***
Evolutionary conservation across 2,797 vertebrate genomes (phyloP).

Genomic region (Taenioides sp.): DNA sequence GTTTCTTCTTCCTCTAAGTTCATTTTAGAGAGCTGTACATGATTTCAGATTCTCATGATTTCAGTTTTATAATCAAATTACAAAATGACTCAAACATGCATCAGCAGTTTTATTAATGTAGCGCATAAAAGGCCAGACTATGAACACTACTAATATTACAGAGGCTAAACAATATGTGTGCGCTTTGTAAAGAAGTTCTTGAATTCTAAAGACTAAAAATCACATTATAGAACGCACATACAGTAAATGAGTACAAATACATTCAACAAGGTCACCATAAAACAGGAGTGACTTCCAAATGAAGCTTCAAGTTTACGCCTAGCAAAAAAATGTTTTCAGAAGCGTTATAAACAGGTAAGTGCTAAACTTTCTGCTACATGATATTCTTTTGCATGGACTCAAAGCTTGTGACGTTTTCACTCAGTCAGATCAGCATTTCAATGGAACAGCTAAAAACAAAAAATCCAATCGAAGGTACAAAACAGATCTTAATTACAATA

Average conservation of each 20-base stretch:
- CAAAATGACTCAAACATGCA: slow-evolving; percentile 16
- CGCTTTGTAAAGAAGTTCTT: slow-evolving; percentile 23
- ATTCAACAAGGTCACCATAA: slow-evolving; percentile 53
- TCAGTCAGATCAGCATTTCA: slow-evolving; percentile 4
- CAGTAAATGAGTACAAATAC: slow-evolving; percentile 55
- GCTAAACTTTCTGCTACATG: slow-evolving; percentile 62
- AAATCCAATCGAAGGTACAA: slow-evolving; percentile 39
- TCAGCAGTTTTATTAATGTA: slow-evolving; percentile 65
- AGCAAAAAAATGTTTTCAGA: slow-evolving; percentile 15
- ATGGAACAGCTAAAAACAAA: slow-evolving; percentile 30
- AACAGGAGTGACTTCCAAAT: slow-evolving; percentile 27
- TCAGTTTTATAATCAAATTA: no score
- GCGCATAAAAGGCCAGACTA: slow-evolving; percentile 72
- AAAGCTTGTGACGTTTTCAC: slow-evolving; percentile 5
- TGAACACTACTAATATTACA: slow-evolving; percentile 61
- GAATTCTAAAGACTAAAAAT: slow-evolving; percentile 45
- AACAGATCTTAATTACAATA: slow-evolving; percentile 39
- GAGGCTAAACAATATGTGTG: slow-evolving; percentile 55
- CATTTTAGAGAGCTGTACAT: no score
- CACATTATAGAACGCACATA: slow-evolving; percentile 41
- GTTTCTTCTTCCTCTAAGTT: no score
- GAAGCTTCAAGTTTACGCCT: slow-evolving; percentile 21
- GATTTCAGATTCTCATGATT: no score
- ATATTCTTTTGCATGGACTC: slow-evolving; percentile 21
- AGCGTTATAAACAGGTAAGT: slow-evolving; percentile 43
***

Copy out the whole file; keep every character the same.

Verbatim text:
Evolutionary conservation across 2,797 vertebrate genomes (phyloP).

Genomic region (Taenioides sp.): DNA sequence GTTTCTTCTTCCTCTAAGTTCATTTTAGAGAGCTGTACATGATTTCAGATTCTCATGATTTCAGTTTTATAATCAAATTACAAAATGACTCAAACATGCATCAGCAGTTTTATTAATGTAGCGCATAAAAGGCCAGACTATGAACACTACTAATATTACAGAGGCTAAACAATATGTGTGCGCTTTGTAAAGAAGTTCTTGAATTCTAAAGACTAAAAATCACATTATAGAACGCACATACAGTAAATGAGTACAAATACATTCAACAAGGTCACCATAAAACAGGAGTGACTTCCAAATGAAGCTTCAAGTTTACGCCTAGCAAAAAAATGTTTTCAGAAGCGTTATAAACAGGTAAGTGCTAAACTTTCTGCTACATGATATTCTTTTGCATGGACTCAAAGCTTGTGACGTTTTCACTCAGTCAGATCAGCATTTCAATGGAACAGCTAAAAACAAAAAATCCAATCGAAGGTACAAAACAGATCTTAATTACAATA

Average conservation of each 20-base stretch:
- CAAAATGACTCAAACATGCA: slow-evolving; percentile 16
- CGCTTTGTAAAGAAGTTCTT: slow-evolving; percentile 23
- ATTCAACAAGGTCACCATAA: slow-evolving; percentile 53
- TCAGTCAGATCAGCATTTCA: slow-evolving; percentile 4
- CAGTAAATGAGTACAAATAC: slow-evolving; percentile 55
- GCTAAACTTTCTGCTACATG: slow-evolving; percentile 62
- AAATCCAATCGAAGGTACAA: slow-evolving; percentile 39
- TCAGCAGTTTTATTAATGTA: slow-evolving; percentile 65
- AGCAAAAAAATGTTTTCAGA: slow-evolving; percentile 15
- ATGGAACAGCTAAAAACAAA: slow-evolving; percentile 30
- AACAGGAGTGACTTCCAAAT: slow-evolving; percentile 27
- TCAGTTTTATAATCAAATTA: no score
- GCGCATAAAAGGCCAGACTA: slow-evolving; percentile 72
- AAAGCTTGTGACGTTTTCAC: slow-evolving; percentile 5
- TGAACACTACTAATATTACA: slow-evolving; percentile 61
- GAATTCTAAAGACTAAAAAT: slow-evolving; percentile 45
- AACAGATCTTAATTACAATA: slow-evolving; percentile 39
- GAGGCTAAACAATATGTGTG: slow-evolving; percentile 55
- CATTTTAGAGAGCTGTACAT: no score
- CACATTATAGAACGCACATA: slow-evolving; percentile 41
- GTTTCTTCTTCCTCTAAGTT: no score
- GAAGCTTCAAGTTTACGCCT: slow-evolving; percentile 21
- GATTTCAGATTCTCATGATT: no score
- ATATTCTTTTGCATGGACTC: slow-evolving; percentile 21
- AGCGTTATAAACAGGTAAGT: slow-evolving; percentile 43